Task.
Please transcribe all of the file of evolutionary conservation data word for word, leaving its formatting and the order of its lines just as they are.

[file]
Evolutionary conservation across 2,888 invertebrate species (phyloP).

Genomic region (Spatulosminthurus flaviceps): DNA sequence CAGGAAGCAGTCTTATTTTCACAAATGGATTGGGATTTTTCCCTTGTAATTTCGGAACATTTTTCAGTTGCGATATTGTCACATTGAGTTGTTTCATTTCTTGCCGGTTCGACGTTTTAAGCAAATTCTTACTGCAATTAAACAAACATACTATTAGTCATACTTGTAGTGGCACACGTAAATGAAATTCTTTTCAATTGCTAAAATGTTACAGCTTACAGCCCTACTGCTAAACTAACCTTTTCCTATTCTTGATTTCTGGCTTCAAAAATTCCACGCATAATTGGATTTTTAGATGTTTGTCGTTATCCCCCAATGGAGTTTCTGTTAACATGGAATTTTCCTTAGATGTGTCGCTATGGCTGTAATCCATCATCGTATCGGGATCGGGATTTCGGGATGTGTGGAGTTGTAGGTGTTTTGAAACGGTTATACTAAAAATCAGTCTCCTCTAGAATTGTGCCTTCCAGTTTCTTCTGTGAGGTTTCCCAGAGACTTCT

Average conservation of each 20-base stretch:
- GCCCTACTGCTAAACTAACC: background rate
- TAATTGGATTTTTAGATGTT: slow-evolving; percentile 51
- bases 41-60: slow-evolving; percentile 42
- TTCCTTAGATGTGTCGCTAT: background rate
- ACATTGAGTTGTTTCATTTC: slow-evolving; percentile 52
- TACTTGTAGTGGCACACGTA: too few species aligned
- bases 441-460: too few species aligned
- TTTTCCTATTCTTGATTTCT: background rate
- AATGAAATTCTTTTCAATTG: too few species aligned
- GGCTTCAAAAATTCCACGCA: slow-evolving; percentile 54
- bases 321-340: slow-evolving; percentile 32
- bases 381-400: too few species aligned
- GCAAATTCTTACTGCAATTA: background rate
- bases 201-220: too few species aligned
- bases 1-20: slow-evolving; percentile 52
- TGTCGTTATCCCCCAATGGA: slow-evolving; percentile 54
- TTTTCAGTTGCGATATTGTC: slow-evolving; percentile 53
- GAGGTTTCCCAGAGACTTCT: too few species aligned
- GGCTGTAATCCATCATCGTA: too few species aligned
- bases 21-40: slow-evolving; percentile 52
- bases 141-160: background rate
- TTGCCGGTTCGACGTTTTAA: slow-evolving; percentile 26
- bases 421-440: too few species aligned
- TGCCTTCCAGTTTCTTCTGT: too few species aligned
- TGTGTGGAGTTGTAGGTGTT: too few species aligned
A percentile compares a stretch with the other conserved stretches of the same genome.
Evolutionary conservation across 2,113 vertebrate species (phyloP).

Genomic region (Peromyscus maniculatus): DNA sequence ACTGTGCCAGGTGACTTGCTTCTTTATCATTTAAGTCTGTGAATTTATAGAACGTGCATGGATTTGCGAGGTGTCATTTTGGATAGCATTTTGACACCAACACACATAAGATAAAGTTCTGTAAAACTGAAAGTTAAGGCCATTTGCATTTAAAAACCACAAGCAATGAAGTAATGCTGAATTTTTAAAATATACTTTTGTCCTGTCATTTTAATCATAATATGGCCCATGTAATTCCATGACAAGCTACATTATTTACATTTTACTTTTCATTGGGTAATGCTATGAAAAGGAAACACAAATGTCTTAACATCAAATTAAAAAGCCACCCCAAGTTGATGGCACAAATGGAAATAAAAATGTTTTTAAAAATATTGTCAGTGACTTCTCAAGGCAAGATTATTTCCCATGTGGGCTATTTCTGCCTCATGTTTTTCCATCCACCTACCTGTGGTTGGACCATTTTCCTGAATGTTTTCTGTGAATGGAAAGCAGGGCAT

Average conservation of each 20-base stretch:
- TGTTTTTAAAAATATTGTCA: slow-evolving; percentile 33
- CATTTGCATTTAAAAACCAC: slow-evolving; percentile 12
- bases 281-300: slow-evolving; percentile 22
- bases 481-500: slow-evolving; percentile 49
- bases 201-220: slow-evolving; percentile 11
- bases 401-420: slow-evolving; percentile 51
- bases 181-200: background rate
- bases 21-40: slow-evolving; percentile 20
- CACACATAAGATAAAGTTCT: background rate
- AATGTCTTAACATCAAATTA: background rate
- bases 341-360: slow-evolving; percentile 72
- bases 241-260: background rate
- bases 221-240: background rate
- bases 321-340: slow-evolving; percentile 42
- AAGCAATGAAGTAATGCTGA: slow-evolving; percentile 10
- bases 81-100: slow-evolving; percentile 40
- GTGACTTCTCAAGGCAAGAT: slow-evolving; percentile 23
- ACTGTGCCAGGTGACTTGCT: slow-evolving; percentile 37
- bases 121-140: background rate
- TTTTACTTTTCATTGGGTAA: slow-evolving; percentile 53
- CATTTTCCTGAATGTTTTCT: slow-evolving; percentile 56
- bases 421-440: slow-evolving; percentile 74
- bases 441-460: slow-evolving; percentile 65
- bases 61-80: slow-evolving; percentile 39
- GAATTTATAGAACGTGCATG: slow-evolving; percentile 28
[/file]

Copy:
Evolutionary conservation across 2,888 invertebrate species (phyloP).

Genomic region (Spatulosminthurus flaviceps): DNA sequence CAGGAAGCAGTCTTATTTTCACAAATGGATTGGGATTTTTCCCTTGTAATTTCGGAACATTTTTCAGTTGCGATATTGTCACATTGAGTTGTTTCATTTCTTGCCGGTTCGACGTTTTAAGCAAATTCTTACTGCAATTAAACAAACATACTATTAGTCATACTTGTAGTGGCACACGTAAATGAAATTCTTTTCAATTGCTAAAATGTTACAGCTTACAGCCCTACTGCTAAACTAACCTTTTCCTATTCTTGATTTCTGGCTTCAAAAATTCCACGCATAATTGGATTTTTAGATGTTTGTCGTTATCCCCCAATGGAGTTTCTGTTAACATGGAATTTTCCTTAGATGTGTCGCTATGGCTGTAATCCATCATCGTATCGGGATCGGGATTTCGGGATGTGTGGAGTTGTAGGTGTTTTGAAACGGTTATACTAAAAATCAGTCTCCTCTAGAATTGTGCCTTCCAGTTTCTTCTGTGAGGTTTCCCAGAGACTTCT

Average conservation of each 20-base stretch:
- GCCCTACTGCTAAACTAACC: background rate
- TAATTGGATTTTTAGATGTT: slow-evolving; percentile 51
- bases 41-60: slow-evolving; percentile 42
- TTCCTTAGATGTGTCGCTAT: background rate
- ACATTGAGTTGTTTCATTTC: slow-evolving; percentile 52
- TACTTGTAGTGGCACACGTA: too few species aligned
- bases 441-460: too few species aligned
- TTTTCCTATTCTTGATTTCT: background rate
- AATGAAATTCTTTTCAATTG: too few species aligned
- GGCTTCAAAAATTCCACGCA: slow-evolving; percentile 54
- bases 321-340: slow-evolving; percentile 32
- bases 381-400: too few species aligned
- GCAAATTCTTACTGCAATTA: background rate
- bases 201-220: too few species aligned
- bases 1-20: slow-evolving; percentile 52
- TGTCGTTATCCCCCAATGGA: slow-evolving; percentile 54
- TTTTCAGTTGCGATATTGTC: slow-evolving; percentile 53
- GAGGTTTCCCAGAGACTTCT: too few species aligned
- GGCTGTAATCCATCATCGTA: too few species aligned
- bases 21-40: slow-evolving; percentile 52
- bases 141-160: background rate
- TTGCCGGTTCGACGTTTTAA: slow-evolving; percentile 26
- bases 421-440: too few species aligned
- TGCCTTCCAGTTTCTTCTGT: too few species aligned
- TGTGTGGAGTTGTAGGTGTT: too few species aligned
A percentile compares a stretch with the other conserved stretches of the same genome.
Evolutionary conservation across 2,113 vertebrate species (phyloP).

Genomic region (Peromyscus maniculatus): DNA sequence ACTGTGCCAGGTGACTTGCTTCTTTATCATTTAAGTCTGTGAATTTATAGAACGTGCATGGATTTGCGAGGTGTCATTTTGGATAGCATTTTGACACCAACACACATAAGATAAAGTTCTGTAAAACTGAAAGTTAAGGCCATTTGCATTTAAAAACCACAAGCAATGAAGTAATGCTGAATTTTTAAAATATACTTTTGTCCTGTCATTTTAATCATAATATGGCCCATGTAATTCCATGACAAGCTACATTATTTACATTTTACTTTTCATTGGGTAATGCTATGAAAAGGAAACACAAATGTCTTAACATCAAATTAAAAAGCCACCCCAAGTTGATGGCACAAATGGAAATAAAAATGTTTTTAAAAATATTGTCAGTGACTTCTCAAGGCAAGATTATTTCCCATGTGGGCTATTTCTGCCTCATGTTTTTCCATCCACCTACCTGTGGTTGGACCATTTTCCTGAATGTTTTCTGTGAATGGAAAGCAGGGCAT

Average conservation of each 20-base stretch:
- TGTTTTTAAAAATATTGTCA: slow-evolving; percentile 33
- CATTTGCATTTAAAAACCAC: slow-evolving; percentile 12
- bases 281-300: slow-evolving; percentile 22
- bases 481-500: slow-evolving; percentile 49
- bases 201-220: slow-evolving; percentile 11
- bases 401-420: slow-evolving; percentile 51
- bases 181-200: background rate
- bases 21-40: slow-evolving; percentile 20
- CACACATAAGATAAAGTTCT: background rate
- AATGTCTTAACATCAAATTA: background rate
- bases 341-360: slow-evolving; percentile 72
- bases 241-260: background rate
- bases 221-240: background rate
- bases 321-340: slow-evolving; percentile 42
- AAGCAATGAAGTAATGCTGA: slow-evolving; percentile 10
- bases 81-100: slow-evolving; percentile 40
- GTGACTTCTCAAGGCAAGAT: slow-evolving; percentile 23
- ACTGTGCCAGGTGACTTGCT: slow-evolving; percentile 37
- bases 121-140: background rate
- TTTTACTTTTCATTGGGTAA: slow-evolving; percentile 53
- CATTTTCCTGAATGTTTTCT: slow-evolving; percentile 56
- bases 421-440: slow-evolving; percentile 74
- bases 441-460: slow-evolving; percentile 65
- bases 61-80: slow-evolving; percentile 39
- GAATTTATAGAACGTGCATG: slow-evolving; percentile 28